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I have a list of Strings. I want to evaluate each string based on a function that returns a double. Then I want the first 5 strings, based on their calculated values. If there are fewer than 5, I want all of them (in order). Let's say the strings are chemical compounds and the function computes the mass. The function is computationally expensive; I need to evaluate it once per string. (I'm just making up data here, though.)

H2O => 18.5
C12H11O22 => 109.1
HeNe => 32.0
H2SO4 => 54.37
HCl => 19.11
4FeO3 => 82.39
Xe6 => 281.9

The program should return the first five strings arranged in order by their respective values. For this sample data: H20, HCl, HeNe, H2SO4, 4FeO3. Actually, I don't really care about the order; I just need the five lowest in any order.

I thought about how I'd do this in Perl. It's just a few lines:

foreach $s (@str) {
    $strmap{$s} = f($s);
}
@sorted = sort { $strmap{$a} <=> $strmap{$b} } keys %strmap;
return @sorted[0, 4]

But I need to do it in Java. And it's driving me crazy.

First I tried populating a HashMap<String, Double>, then using Collections.sort with a custom comparator, just like the Perl version. But scoping on the Comparator prevented it from referring to the HashMap to look up the values.

Then I tried a TreeMap<String, Double>, but it only sorts by key and no amount of coercing could get it to order the entries by value.

So I tried a TreeMap<Double, String>. It will discard entries with the same Double. However, the likelihood of having Strings that map to the same Double is low, so I pressed forward. Adding the entries to the TreeMap is no problem, but I ran into issues trying to extract the values from it.

TreeMap supplies a method called subMap, but its parameters are the keys that delimit the subset. I don't know what they are; I just want the first five of them. So I tried using the values method to get all the values out of the TreeMap, hoping they'd be in order. Then I can just get the first ten.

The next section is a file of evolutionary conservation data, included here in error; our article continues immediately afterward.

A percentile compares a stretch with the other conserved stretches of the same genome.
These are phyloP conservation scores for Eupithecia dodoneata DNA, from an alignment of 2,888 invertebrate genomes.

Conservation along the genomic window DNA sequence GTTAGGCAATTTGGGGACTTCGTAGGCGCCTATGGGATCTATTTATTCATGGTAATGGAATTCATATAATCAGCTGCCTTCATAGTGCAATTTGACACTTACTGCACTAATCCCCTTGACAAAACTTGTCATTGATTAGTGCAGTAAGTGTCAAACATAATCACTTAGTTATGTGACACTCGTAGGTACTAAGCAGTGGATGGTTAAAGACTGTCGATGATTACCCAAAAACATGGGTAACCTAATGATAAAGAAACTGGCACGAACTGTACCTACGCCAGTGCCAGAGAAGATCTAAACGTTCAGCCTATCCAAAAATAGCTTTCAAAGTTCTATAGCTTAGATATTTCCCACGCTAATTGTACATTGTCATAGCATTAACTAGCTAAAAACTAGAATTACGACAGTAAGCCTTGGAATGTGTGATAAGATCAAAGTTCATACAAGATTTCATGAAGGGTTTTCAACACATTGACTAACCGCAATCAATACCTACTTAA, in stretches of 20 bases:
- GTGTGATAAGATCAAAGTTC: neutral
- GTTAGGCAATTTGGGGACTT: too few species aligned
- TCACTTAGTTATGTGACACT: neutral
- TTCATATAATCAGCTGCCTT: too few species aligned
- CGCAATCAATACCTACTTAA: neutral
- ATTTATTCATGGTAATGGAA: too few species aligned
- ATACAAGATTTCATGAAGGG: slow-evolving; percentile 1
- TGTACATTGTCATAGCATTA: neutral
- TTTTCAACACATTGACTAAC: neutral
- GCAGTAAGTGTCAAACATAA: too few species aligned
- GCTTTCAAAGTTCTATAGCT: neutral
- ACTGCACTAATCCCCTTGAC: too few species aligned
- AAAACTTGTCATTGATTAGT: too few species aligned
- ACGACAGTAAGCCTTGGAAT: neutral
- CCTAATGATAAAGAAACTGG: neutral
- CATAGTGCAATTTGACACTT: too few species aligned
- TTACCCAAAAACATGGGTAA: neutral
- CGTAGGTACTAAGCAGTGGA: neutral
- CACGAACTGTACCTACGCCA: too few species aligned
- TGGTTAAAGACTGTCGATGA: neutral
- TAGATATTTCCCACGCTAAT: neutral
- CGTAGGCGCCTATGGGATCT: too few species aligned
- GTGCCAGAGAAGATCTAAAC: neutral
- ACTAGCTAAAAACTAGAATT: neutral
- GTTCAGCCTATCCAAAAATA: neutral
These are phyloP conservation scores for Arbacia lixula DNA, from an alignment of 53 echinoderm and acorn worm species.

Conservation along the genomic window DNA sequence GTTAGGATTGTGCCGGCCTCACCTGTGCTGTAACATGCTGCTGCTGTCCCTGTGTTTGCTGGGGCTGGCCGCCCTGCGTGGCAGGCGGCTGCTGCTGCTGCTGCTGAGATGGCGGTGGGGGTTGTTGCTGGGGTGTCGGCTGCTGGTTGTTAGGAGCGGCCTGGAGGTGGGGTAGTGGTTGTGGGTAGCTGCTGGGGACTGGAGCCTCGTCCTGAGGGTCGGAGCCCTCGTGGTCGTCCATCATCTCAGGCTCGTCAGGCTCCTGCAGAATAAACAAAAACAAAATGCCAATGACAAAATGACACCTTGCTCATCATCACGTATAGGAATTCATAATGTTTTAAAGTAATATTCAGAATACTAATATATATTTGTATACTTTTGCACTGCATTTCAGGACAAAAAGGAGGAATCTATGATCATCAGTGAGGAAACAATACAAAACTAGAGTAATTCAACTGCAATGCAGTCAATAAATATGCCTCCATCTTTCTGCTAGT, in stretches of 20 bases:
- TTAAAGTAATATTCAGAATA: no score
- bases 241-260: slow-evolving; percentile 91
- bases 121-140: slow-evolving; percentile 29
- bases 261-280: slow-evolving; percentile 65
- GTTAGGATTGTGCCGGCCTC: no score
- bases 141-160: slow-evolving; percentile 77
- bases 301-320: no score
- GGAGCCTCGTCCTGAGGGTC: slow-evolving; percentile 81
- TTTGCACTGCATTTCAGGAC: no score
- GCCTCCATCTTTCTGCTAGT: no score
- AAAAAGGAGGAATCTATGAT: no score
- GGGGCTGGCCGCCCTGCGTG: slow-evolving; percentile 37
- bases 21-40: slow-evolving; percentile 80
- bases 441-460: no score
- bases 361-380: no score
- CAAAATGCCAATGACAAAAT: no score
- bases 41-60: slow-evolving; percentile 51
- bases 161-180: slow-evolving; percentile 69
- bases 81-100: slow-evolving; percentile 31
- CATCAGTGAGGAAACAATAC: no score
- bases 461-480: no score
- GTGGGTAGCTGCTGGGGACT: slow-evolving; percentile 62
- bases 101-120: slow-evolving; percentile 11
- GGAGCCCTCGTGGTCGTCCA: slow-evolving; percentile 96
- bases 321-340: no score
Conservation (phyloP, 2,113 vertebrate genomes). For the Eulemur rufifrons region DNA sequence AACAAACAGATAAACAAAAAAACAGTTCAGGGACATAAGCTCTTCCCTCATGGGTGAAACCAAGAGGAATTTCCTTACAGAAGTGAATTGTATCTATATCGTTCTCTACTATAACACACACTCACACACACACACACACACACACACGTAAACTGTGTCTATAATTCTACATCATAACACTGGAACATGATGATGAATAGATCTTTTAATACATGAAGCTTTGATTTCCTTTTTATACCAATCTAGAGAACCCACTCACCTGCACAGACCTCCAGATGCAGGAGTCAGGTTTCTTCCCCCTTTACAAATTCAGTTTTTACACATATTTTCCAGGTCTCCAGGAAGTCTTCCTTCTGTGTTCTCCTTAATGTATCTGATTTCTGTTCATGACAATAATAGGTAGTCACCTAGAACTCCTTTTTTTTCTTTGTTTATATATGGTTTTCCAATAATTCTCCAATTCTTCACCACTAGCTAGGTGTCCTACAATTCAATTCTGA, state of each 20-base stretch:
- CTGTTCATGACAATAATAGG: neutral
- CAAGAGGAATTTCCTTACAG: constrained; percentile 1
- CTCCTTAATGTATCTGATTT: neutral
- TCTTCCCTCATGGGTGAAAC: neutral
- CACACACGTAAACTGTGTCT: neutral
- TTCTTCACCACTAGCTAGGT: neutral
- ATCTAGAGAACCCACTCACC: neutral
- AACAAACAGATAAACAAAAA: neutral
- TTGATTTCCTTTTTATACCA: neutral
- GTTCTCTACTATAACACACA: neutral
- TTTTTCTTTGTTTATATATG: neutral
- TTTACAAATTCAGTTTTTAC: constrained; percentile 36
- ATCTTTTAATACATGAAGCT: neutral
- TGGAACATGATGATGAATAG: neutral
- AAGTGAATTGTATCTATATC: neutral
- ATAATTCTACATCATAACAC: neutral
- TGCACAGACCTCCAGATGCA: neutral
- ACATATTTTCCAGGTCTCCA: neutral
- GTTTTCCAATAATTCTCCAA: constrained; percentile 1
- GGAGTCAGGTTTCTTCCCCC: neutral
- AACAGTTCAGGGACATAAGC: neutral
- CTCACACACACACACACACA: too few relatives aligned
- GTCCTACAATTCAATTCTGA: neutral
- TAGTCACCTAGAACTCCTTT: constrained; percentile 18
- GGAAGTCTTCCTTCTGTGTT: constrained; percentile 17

ArrayList<String> strs = (ArrayList<String>)(treemap.values());
return new ArrayList<String>(strs.subList(0, 5));

Nope. Runtime error: cannot cast TreeMap$Values to ArrayList.

List<String> strs = (List<String>)(treemap.values());
return new ArrayList<String>(strs.subList(0, 5));

Same. Runtime error trying to do the cast. OK, let's just assign to a Collection...

Collection<String> strs = treemap.values();
return new ArrayList<String>(strs.subList(0, 5));

Sorry, subList isn't a method of Collection.

Collection<String> strs = treemap.values();
ArrayList<String> a = new ArrayList<String>(strs);
return new ArrayList<String>(a.subList(0,  5));

Finally, something that works! But two extra data structures just to get the first five elements? And I'm not too wild about using Double as the key for TreeMap.

Is there a better solution?

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Could you please provide some samples to understand the question better –  asifsid88 Apr 30 '13 at 9:51
    
Sample data? Or samples code of the things I tried? –  Barry Brown Apr 30 '13 at 9:55
    
By sample data I mean given a set of inputs what is the expected output –  asifsid88 Apr 30 '13 at 9:55
    
Sample data included now. –  Barry Brown Apr 30 '13 at 10:09

3 Answers 3

up vote 2 down vote accepted

I don't think you'll get more compact than the three lines above, not in Java.